Fortunately, the industry is heading toward some level of consensus specific to high-impact, low-probability events such as hurricanes, wildfires, and earthquakes.

For example, San Diego Gas & Electric (SDG&E) has developed one of the most comprehensive and robust fire risk mitigation programs in the industry designed to improve grid resiliency. The utility is developing metrics to determine the resiliency of its power system without Public Safety Power Shutoff (PSPS) related outage events. Creating such metrics is crucial as these “low-probability” events become more probable, e.g., when the West is facing above-average wildfires and the Atlantic seaboard is gearing up for its seventh consecutive above-average hurricane season.

Value stacking: Catching three fish with one worm

When planning and asking for rate increases for new projects or rebuilds or applying for funds through programs like the Building a Better Grid initiative, utilities need to show regulators, funding agencies and the public what is being done, why it’s being done and what benefits the projects will provide. Value stacking via addressing resilience, reliability, and sustainability into as many new projects as possible provides substantial advantages to utilities and customers.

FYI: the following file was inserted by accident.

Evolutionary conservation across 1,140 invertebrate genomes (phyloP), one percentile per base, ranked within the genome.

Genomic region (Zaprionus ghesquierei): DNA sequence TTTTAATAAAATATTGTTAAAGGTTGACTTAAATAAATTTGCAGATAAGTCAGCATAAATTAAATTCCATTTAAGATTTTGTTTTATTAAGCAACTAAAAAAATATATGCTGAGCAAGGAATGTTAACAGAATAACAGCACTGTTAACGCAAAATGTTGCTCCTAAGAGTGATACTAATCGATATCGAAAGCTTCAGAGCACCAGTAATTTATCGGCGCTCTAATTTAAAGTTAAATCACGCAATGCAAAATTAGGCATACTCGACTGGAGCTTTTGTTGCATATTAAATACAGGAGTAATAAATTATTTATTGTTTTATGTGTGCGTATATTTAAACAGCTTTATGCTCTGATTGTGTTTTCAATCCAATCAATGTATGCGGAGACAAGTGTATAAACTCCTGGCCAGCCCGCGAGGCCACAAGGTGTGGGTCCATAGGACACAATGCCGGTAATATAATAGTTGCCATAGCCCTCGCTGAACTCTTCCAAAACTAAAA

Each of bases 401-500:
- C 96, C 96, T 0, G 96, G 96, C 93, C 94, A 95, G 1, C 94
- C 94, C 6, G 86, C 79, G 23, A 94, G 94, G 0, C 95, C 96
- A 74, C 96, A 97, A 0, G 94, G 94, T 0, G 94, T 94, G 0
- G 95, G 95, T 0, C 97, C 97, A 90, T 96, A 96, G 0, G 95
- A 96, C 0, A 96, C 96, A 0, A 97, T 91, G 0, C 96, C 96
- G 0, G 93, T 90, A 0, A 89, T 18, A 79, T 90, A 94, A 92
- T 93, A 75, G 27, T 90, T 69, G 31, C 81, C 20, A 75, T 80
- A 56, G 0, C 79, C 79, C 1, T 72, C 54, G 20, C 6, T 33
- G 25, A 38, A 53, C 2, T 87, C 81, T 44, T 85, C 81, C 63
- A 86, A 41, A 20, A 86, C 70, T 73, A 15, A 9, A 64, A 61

As an example, several recent SDG&E projects have demonstrated the advantages of value stacking, including:

  • Replacing an aging 60-year-old substation while adding capacity, which increased reliability and resilience
  • Adding a lithium-ion battery storage microgrid at Ramona Air Attack Base to provide backup power to a critical fire-fighting asset
  • Converting three diesel-powered microgrids to battery backup in the near future, increasing sustainability
  • Obtaining buy-in from regulators for a project to harden transmission lines in the Cleveland National Forest for wildfire mitigation, which increases resilience and – while not directly related to renewable energy – helps with environmental protection

These projects show that achieving all three goals may not always be feasible, but it’s worth evaluating all projects from the value stacking lens, alongside cost considerations. For example, focusing on just one or two goals can lead a utility to fund a project that only targets reliability but doesn’t help resilience long-term.

How upgrades and futureproofing can hit all the marks

With no end in sight for our increasing reliance on technology, futureproofing also should be a main consideration when planning system upgrades. Assets put in the ground now could still be in service in 30 years and working harder than ever.